TikTok: A Dark Horse?
As per the report released by SensorTower, TikTok was the most-downloaded non-game application worldwide for May 2020 (having about 112 million downloads), with 20% of installs attributing from India.
As implausible as it sounds, this application was introduced no longer ago than 4-years, in 2016 and has today become the most sensational app globally, overtaking giants like Whatsapp, Facebook, Youtube, Netflix and Snapchat.
What makes TikTok such a whopping success? Do our young entrepreneurs have something to learn from its strategy? Let’s find out!
The impetus to this blistering growth of TikTok was undoubtedly given by the mastermind, Zhang Yiming, the founder of ByteDance, parent-company of TikTok.
How was ByteDance instrumental in nurturing TikTok?
ByteDance Ltd. Is a Beijing-based Internet Technology Multinational, founded by CEO Zhang Yiming, a former Microsoft engineer, in 2012. Within five months of establishment, in August 2012, ByteDance introduced its first product ‘Jinri Toutiao’ or ‘Today’s Headlines’ which was an AI-based news application that curated content in the form of images and videos personalised for each individual user. It used Zhang’s algorithm that tracked each user’s individual usage data (how they tapped, swiped, or paused, time spent per article, their comments, location, time of day, and much more) to serve each user the most relevant content. The format was especially suited to fit a phone screen rather than a desktop or television. These elements not only provided a lot of convenience to the Chinese users but also differentiated the app from all other traditional news apps. It grew 10 million users within 3 months of launch, and propelled ByteDance to an estimated $16-20 billion in revenue by 2019. ByteDance also stood as one among China’s 86 ‘unicorns’ in 2018.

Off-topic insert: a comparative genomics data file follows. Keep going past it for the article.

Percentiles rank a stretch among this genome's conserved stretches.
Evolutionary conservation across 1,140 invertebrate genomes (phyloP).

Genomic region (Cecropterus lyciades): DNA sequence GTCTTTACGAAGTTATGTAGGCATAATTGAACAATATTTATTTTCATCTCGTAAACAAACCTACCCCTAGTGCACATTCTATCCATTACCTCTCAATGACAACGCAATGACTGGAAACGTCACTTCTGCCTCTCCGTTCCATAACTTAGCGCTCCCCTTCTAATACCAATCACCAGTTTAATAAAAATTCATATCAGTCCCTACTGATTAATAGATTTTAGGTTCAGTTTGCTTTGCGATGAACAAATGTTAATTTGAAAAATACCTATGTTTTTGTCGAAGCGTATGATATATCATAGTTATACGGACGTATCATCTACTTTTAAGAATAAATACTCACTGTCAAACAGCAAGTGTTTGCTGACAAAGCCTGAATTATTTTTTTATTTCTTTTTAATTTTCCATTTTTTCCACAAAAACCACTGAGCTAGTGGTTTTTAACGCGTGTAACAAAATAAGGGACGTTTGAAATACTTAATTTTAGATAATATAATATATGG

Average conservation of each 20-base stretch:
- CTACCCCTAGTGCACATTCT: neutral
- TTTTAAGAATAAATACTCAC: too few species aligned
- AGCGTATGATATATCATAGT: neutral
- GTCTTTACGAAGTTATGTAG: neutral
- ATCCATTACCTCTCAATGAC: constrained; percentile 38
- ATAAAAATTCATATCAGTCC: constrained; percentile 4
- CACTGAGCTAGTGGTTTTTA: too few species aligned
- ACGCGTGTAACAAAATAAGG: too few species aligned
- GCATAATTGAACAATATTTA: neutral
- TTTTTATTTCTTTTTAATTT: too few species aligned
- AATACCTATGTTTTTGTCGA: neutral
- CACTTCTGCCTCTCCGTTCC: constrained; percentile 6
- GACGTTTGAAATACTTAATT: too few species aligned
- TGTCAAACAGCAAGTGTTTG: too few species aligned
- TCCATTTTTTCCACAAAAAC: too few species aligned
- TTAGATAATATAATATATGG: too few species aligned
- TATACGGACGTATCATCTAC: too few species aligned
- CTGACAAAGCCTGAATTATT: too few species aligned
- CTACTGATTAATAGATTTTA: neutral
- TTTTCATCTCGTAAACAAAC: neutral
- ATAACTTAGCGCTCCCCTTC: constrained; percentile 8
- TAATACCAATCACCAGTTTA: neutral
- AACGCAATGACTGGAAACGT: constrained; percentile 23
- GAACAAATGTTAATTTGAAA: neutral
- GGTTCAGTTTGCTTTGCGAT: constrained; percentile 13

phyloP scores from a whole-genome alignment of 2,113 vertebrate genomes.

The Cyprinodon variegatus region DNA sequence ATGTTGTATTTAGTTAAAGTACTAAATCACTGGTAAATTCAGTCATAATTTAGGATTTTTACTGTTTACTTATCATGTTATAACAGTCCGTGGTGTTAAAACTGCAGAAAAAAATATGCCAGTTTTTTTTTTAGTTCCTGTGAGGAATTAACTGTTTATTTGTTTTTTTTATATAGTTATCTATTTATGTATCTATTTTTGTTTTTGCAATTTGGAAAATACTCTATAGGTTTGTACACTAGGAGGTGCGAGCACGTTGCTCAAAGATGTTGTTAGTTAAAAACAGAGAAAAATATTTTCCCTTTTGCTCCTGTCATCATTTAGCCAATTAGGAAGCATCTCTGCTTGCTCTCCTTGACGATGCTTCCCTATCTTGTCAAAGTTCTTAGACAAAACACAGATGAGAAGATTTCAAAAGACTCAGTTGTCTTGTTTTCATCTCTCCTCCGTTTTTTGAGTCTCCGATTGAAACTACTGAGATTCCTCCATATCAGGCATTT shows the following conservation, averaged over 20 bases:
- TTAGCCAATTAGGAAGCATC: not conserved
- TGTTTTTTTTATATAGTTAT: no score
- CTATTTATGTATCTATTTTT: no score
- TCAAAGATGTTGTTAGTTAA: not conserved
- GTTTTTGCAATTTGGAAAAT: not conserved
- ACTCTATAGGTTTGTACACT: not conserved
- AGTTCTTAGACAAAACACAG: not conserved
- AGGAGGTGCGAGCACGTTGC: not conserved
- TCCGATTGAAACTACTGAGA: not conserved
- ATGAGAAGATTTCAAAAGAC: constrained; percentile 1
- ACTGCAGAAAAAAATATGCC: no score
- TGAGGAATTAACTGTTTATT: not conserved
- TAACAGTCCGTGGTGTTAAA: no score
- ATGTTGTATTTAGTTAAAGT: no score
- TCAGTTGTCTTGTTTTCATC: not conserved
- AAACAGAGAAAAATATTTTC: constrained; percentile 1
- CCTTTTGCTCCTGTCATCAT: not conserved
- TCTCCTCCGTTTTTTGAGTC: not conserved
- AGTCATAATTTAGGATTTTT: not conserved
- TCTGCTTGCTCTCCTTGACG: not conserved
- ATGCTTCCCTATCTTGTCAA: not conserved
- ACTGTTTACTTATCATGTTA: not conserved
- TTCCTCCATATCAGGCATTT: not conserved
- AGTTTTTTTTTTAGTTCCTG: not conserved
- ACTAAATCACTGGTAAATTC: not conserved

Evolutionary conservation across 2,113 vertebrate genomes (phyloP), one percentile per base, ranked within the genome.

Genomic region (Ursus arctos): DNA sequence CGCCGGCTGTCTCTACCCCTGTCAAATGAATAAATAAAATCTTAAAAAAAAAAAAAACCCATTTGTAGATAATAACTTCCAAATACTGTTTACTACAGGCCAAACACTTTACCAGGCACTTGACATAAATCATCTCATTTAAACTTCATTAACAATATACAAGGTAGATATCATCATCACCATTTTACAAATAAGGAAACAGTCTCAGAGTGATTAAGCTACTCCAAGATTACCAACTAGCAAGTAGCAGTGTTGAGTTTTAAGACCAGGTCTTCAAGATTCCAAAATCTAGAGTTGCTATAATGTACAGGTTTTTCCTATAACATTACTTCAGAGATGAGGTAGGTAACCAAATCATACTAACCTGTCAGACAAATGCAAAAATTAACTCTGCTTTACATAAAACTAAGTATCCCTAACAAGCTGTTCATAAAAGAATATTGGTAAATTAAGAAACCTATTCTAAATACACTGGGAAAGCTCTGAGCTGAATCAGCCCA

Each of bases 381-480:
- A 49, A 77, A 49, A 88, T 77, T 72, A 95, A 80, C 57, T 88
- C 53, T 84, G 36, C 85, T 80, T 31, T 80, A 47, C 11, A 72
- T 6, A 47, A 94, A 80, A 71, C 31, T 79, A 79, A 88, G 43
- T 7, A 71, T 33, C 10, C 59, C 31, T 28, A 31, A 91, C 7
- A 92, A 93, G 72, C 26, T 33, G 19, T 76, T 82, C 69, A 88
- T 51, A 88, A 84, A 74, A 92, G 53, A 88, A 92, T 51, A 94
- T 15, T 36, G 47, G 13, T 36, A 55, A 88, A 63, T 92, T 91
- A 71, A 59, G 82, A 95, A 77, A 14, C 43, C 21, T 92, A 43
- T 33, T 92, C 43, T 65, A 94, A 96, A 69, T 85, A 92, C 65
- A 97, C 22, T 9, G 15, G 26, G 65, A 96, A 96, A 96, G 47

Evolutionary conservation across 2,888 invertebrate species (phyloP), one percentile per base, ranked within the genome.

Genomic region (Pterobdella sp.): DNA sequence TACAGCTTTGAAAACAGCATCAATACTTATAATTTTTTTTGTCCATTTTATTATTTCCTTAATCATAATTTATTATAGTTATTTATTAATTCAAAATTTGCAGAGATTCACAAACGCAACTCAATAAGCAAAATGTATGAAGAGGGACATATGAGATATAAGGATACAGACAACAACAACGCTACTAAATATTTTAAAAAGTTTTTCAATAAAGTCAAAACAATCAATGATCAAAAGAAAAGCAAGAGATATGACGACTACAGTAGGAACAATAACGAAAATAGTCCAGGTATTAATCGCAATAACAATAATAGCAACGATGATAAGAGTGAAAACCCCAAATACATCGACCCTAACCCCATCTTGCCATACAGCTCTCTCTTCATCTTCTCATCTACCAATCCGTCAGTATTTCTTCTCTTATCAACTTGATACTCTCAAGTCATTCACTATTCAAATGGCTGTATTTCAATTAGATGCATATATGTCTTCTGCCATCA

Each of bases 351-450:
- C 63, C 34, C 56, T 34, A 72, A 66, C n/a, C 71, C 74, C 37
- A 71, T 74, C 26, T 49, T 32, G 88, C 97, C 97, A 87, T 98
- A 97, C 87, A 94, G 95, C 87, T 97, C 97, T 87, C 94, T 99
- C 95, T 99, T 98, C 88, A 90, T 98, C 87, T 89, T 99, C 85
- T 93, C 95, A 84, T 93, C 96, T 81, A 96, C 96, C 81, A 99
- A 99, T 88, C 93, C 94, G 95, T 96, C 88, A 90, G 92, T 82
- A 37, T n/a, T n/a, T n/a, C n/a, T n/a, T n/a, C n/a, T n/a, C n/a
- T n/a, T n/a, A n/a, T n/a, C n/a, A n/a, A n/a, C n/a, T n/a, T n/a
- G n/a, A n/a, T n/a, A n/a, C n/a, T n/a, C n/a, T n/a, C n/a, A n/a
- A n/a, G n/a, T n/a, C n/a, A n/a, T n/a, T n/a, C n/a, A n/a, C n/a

However, Zhang always had the vision of running a ‘borderless company’. What stood in his way was the ‘Great Firewall’ that regulates internet and restricts access to outside social media sites in China. To overcome this constraint, he used a dual-app strategy, which proved to be an extremely clever move, contributing to the success of TikTok. This dual-app strategy (as explained below), can prove to be very beneficial for various Chinese companies dealing in digital content, aiming to grow beyond the home market. It can also be used by foreign companies that face constraints while entering the Chinese Market.
Coming back to ByteDance, in September 2016, the company launched another product called Douyin(initially called A.me), a short-video sharing application for the Chinese market, which also used their same core algorithm. This not only brought in higher video inventory for their news app, but also widened the customer base by including more women, as against the former male-dominated user base of Toutiao.
Parallel to Douyin, in 2017, they launched TikTok, which was an equivalent short-video sharing application, but meant for the rest of the world. In the same year, ByteDance acquired Musical.ly, a social video application which had a strong user base of more than 200 million users worldwide (majority in US and Europe), for about $900 million and by 2018 rebranded the two, under one application, ‘TikTok’. This deal not only helped TikTok to win an upper-hand over its domestic rivals (namely Tencent and Alibaba) by acquiring a firm foothold overseas but also proved to be a masterstroke as it successfully consolidated the brands under one name, that is ‘TikTok’ without losing any user base.
The synergy between the wide user-base and innovative musical video formats of Musical.ly and ByteDance’s core algorithm brought in 30 million new users just within 90-days of the launch. By this time, the news app Toutiao had evidently reached its maturity and thus, TikTok was the perfect child which ByteDance needed.
What made TikTok standout from its competitors?